Last Monday two major groups released a set of new guidelines designed to lower cholesterol. Now, it appears a major component of the guidelines — an online risk calculator — may be flawed, the New York Times reports.
Since the publication of the guidelines, two Harvard Medical School professors "evaluated the guidelines using three large studies that involved thousands of people and continued for at least a decade," the Times reported. They knew the patients' health status at the start and then they looked to see how many had had a heart attack or stroke in the next decade. How accurate was the new calculator in predicting risk? From the Times:
The answer was that the calculator overpredicted risk by 75 to 150 percent, depending on the population. A man whose risk was 4 percent, for example, might show up as having an 8 percent risk. With a 4 percent risk, he would not warrant treatment — the guidelines that say treatment is advised for those with at least a 7.5 percent risk and that treatment can be considered for those whose risk is 5 percent.
If this critique is accurate, it could mean that millions more people could be prescribed statins unnecessarily. That's a problem because "most of those people will see no benefits and have a lot of harm" from the statins, said Dr. Rita Redberg, a cardiologist at UC San Francisco. Redberg is also editor of JAMA Internal Medicine, where she has directed the Less is More campaign, designed to cut down on health tests or treatments where there are few (or no) benefits and lots of potential for harm.
In the case of statins, side effects include muscle problems, fatigue, memory loss and diabetes risk, Redberg says. And cumulatively, these side effects can happen to 20 percent of people taking the drug. Redberg is concerned that many people at low risk for heart disease will be prescribed a statin and be much more likely to experience harm than benefit from the drug.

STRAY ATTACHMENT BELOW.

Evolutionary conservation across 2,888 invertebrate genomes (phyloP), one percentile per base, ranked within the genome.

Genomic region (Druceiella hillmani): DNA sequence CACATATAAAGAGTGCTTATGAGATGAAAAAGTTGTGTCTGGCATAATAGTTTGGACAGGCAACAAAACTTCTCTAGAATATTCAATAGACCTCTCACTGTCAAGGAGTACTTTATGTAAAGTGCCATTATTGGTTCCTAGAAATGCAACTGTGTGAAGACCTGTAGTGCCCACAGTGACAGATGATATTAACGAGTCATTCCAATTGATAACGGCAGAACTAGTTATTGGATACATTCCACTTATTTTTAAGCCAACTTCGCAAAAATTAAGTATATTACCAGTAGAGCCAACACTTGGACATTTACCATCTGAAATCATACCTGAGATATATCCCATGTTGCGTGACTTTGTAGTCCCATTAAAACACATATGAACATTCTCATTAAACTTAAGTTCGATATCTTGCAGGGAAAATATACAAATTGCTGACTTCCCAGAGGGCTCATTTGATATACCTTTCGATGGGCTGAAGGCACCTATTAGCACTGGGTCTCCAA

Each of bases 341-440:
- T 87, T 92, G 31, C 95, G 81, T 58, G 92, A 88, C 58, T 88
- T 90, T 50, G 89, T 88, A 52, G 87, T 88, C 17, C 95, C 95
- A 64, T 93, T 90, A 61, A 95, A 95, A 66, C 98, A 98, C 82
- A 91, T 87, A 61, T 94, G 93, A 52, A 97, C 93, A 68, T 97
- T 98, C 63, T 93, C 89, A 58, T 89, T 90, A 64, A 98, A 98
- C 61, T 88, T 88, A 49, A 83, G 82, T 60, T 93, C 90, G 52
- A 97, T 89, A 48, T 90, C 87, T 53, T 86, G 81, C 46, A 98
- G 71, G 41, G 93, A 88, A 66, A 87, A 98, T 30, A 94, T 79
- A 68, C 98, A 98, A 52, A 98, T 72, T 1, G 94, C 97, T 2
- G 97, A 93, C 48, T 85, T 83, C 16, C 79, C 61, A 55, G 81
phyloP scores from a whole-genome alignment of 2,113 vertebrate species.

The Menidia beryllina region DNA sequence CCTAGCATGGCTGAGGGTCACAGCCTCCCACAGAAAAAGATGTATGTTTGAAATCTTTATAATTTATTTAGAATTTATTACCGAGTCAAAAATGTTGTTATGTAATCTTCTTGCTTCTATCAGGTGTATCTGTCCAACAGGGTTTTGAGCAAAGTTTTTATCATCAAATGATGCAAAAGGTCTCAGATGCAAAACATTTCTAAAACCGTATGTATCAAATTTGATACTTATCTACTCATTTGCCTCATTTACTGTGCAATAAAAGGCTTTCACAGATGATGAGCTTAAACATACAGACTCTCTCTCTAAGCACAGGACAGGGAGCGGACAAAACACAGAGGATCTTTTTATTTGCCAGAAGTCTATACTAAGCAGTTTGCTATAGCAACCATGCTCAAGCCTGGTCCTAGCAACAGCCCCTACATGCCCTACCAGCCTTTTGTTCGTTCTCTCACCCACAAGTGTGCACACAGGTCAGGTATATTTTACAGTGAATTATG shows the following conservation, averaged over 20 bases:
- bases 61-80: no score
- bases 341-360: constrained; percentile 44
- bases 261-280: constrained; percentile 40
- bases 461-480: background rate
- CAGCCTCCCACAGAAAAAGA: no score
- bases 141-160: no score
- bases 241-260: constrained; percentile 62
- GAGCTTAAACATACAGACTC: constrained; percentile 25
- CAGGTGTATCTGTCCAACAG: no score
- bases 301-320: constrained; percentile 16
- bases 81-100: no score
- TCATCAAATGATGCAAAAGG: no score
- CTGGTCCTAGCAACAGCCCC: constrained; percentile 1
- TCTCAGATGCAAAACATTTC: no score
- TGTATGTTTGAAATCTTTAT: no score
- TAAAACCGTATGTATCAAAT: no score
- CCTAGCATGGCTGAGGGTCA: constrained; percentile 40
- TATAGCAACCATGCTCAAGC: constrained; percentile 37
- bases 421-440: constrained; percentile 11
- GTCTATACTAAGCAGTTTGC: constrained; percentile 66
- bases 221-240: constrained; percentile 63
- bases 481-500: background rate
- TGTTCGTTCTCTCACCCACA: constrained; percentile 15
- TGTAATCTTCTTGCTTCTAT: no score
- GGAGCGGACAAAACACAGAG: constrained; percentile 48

"The chance of having a benefit from that medicine depends proportionately on how high your risk is of getting the disease in the first place," Redberg said. "If you're already at low risk to have a heart problem, it's very hard to make that even lower with medicines."
Medical evidence is strong that certain groups of people can benefit from taking statins. These groups include people who have had a heart attack or stroke and people who have diabetes. If these people take statins, the drug can reduce their risk of death from a heart attack.
But for people without known heart disease, the evidence stacks up differently. Redberg had the numbers at her fingertips. Take 100 people without heart disease but who do have a 20 percent risk of heart attack in the next 10 years, she explained to me. If you put all of them on statins, here's what the evidence shows:
- 98 of those 100 people would see no benefit from taking a statin over a 5-year period
- 20 will have side effects (muscle pain, fatigue, memory loss, diabetes onset)
- 2 people who would have had a heart attack will avoid having one, because of the statin
- 0 will live longer than they would have, if they had not taken a statin
In other words, for people who haven't had a heart attack, "you can take that drug for years and you won't live any longer," says Redberg.
"There are a lot of people who have risk factors for heart disease," Redberg said. Many people have high blood pressure, about 1 in 5 Americans smoke. "The best way to reduce your (heart disease) risk is to change your diet, do more physical activity, and if you're a smoker, to stop smoking."
I pointed out that many Americans seem to resist the kinds of lifestyle changes doctors recommend, that people really cling to the idea of a magic pill.
"Of course!" Redberg replied. "Everyone wants a magic pill, but we don't have a magic pill." Worse, she says, recommending a pill creates a "moral hazard" where people say to themselves, 'OK, I don't have to pay attention to my diet because I have this magic pill and it's going to make it all right.' Unfortunately, statins are not a magic pill."
From KQED's Forum Doctors Divided Over New Cholesterol Guidelines